Muscholl explains how the system works in practice. “We provide a market participant portal that allows aggregators to submit their offers on an equal footing. The portal implements standard domain protocols, such as ENTSO-E ERRP, that are well known to the players. The portal also defines gates that structure the business day and define the time windows during which each member has to perform their tasks”.
Grid operators decide by means of market clearing which offers best cover their needs. They reserve these offers and free up those they discard. The aggregators can then use their flexibility as long as the grid constraints are respected. The grid operators determine during the day which of the reserved offers are executed and send an activation message to the respective aggregator.
Typical dashboard for managing multiple microgrids
Nice Grid is due to run until January 2016, but a number of lessons can be drawn already. For Muscholl, perhaps the most important one is that: “focus on energy-centric services and related business and data models is only part of it. The active participation of numerous end-users also required deeper insights into the commercial, societal, legal and regulatory constraints.”
Interview with Rodolphe de Beaufort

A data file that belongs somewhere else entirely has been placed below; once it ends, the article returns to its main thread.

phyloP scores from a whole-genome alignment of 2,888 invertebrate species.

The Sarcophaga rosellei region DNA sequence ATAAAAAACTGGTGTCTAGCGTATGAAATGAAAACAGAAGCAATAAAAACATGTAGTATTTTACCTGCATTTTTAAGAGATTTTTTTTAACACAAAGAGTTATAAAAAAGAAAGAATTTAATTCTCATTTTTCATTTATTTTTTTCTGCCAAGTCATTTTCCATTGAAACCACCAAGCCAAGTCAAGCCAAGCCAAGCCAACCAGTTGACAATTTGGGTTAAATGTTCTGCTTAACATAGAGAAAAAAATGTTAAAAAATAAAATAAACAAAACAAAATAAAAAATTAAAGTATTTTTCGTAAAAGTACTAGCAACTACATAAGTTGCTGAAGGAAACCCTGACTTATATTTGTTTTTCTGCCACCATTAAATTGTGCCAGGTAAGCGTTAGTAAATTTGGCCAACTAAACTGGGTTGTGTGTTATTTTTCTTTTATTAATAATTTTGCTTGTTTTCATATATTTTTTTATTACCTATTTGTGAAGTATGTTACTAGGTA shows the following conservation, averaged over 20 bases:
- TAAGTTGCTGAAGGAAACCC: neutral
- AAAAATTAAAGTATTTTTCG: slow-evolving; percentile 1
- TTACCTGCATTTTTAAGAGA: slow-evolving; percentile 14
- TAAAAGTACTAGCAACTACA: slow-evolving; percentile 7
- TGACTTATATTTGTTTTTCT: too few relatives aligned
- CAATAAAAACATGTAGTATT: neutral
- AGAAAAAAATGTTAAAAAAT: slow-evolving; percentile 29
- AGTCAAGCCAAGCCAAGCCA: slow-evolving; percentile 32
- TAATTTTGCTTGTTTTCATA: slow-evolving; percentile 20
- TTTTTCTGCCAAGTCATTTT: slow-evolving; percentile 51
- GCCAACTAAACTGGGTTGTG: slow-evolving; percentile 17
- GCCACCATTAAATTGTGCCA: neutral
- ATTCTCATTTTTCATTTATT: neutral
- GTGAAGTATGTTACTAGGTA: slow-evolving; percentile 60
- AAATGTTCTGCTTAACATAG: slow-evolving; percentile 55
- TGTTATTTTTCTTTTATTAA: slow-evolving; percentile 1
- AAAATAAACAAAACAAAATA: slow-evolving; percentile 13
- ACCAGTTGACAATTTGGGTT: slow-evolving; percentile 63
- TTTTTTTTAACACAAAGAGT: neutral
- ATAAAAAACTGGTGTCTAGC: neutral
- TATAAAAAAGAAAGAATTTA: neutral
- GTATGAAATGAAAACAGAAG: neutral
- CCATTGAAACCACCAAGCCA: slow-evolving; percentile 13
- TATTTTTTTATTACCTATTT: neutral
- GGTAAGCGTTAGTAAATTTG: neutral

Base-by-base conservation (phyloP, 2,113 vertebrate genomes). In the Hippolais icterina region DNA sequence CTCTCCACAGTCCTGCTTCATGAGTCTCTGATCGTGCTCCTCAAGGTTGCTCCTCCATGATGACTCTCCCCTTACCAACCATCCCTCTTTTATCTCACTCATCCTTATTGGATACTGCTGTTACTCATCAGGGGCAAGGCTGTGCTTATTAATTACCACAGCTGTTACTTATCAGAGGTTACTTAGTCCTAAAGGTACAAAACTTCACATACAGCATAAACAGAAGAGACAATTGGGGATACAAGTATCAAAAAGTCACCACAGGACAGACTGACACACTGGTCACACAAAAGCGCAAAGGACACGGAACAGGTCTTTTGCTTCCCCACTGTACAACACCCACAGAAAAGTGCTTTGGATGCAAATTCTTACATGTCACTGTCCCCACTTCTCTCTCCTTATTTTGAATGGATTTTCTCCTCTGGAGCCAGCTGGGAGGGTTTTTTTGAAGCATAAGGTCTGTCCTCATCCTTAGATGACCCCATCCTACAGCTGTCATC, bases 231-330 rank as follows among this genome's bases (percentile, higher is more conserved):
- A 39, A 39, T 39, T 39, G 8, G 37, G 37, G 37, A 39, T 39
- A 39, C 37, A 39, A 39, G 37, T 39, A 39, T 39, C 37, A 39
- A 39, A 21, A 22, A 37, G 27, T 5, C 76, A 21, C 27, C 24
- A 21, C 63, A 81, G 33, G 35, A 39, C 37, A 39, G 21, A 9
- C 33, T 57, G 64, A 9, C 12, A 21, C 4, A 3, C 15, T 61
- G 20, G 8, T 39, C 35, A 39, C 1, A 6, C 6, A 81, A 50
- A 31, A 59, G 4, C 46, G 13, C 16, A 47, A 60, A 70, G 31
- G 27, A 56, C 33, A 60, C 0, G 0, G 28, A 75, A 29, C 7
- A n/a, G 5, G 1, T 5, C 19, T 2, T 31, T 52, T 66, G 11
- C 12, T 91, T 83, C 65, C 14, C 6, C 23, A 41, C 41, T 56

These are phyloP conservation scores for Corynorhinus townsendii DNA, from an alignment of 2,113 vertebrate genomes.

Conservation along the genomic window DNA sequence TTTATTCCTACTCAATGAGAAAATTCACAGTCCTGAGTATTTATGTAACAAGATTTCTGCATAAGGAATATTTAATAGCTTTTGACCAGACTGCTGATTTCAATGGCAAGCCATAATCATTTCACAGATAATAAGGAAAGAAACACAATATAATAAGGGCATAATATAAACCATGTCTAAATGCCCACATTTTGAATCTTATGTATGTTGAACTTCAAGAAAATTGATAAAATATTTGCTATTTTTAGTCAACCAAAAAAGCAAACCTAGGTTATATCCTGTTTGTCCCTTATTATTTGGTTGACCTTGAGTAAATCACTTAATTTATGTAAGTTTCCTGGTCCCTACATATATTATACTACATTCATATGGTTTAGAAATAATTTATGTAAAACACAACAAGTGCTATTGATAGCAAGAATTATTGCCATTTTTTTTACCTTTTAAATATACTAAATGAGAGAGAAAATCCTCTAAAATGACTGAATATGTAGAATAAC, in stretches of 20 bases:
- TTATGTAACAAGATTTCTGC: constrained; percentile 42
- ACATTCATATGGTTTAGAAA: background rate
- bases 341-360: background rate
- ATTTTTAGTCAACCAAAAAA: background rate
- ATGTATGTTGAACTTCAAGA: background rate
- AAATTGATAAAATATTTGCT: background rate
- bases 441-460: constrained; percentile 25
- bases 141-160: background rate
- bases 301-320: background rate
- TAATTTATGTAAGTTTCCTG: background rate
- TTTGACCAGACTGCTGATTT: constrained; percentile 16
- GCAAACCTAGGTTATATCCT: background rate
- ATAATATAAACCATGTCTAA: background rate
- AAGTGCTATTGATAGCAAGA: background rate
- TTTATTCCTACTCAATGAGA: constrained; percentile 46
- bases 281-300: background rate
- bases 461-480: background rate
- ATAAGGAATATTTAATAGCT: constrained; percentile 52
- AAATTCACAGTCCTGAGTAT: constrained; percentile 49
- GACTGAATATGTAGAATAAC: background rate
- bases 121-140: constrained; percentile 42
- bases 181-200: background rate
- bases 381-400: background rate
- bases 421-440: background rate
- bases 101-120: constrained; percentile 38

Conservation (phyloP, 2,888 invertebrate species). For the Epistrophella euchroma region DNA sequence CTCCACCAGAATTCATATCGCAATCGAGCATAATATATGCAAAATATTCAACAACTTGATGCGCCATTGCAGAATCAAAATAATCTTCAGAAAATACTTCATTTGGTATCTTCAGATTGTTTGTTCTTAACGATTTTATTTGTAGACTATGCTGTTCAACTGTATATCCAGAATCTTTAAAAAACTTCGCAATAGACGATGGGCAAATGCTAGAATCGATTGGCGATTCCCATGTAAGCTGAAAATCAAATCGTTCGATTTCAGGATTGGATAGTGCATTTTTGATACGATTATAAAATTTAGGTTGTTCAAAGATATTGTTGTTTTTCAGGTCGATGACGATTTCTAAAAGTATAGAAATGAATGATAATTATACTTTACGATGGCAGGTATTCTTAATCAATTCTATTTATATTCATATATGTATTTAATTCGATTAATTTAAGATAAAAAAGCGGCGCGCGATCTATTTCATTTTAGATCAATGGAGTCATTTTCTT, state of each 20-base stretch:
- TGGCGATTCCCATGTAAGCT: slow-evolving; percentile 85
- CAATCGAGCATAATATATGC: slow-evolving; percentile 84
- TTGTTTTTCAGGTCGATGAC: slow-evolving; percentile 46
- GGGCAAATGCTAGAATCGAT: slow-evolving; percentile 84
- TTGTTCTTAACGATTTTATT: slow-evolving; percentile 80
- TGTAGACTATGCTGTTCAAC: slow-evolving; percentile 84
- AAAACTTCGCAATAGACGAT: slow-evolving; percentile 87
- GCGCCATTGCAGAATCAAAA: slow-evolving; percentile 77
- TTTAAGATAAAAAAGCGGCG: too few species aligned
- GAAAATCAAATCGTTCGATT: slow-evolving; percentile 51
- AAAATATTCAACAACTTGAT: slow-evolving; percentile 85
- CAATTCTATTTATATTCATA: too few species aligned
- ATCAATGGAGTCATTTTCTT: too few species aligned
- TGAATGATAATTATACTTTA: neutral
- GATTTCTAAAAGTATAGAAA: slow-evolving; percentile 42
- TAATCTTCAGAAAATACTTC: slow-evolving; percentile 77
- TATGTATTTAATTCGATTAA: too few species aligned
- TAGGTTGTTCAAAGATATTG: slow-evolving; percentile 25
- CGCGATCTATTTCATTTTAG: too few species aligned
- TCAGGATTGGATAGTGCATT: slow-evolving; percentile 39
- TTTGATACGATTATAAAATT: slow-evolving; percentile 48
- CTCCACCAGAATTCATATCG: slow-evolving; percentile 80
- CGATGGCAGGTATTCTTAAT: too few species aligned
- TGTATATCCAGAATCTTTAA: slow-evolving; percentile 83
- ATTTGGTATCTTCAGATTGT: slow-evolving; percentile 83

Alstom Grid Smart Grid Marketing Director
What were Alstom’s objectives for Nice Grid?
We had three objectives. First, leverage our R&D resources to develop industrial solutions for DSOs, ready to scale, to enable massive photovoltaic integration through automated congestion management as well as centralised network storage at primary substation level. Second, to demonstrate this in a real-world setting and innovative market design involving major DSOs, TSOs, suppliers, aggregators and over 1000 residential, commercial and industrial end-users. Third, demonstrate existing Alstom product performance in a microgrid environment such as wideband power line carrier telecommunications and local grid controllers (MCU and FCU).
What does that mean for the end-users?
Alstom technology is transparent for the end-users as our objective is to make the grid smarter without making the use of electricity more complicated. Commercial, industrial and residential customers have been offered innovative tariff structures or service offerings by EDF. This is one of the interests of the Carros area, which mixes all types of customer in the same grid pocket. These innovative offerings have been accepted by a large number of the local customers using the new Linky meter from ERDF. They now constitute the Nice Grid community, motivated by innovation and sustainability. Globally, these offering allow them to dynamically and transparently adapt local consumption to local generation in Carros when the grid reaches its limits, improving local renewable penetration, network costs and supply resiliency.
What other projects are you involved in?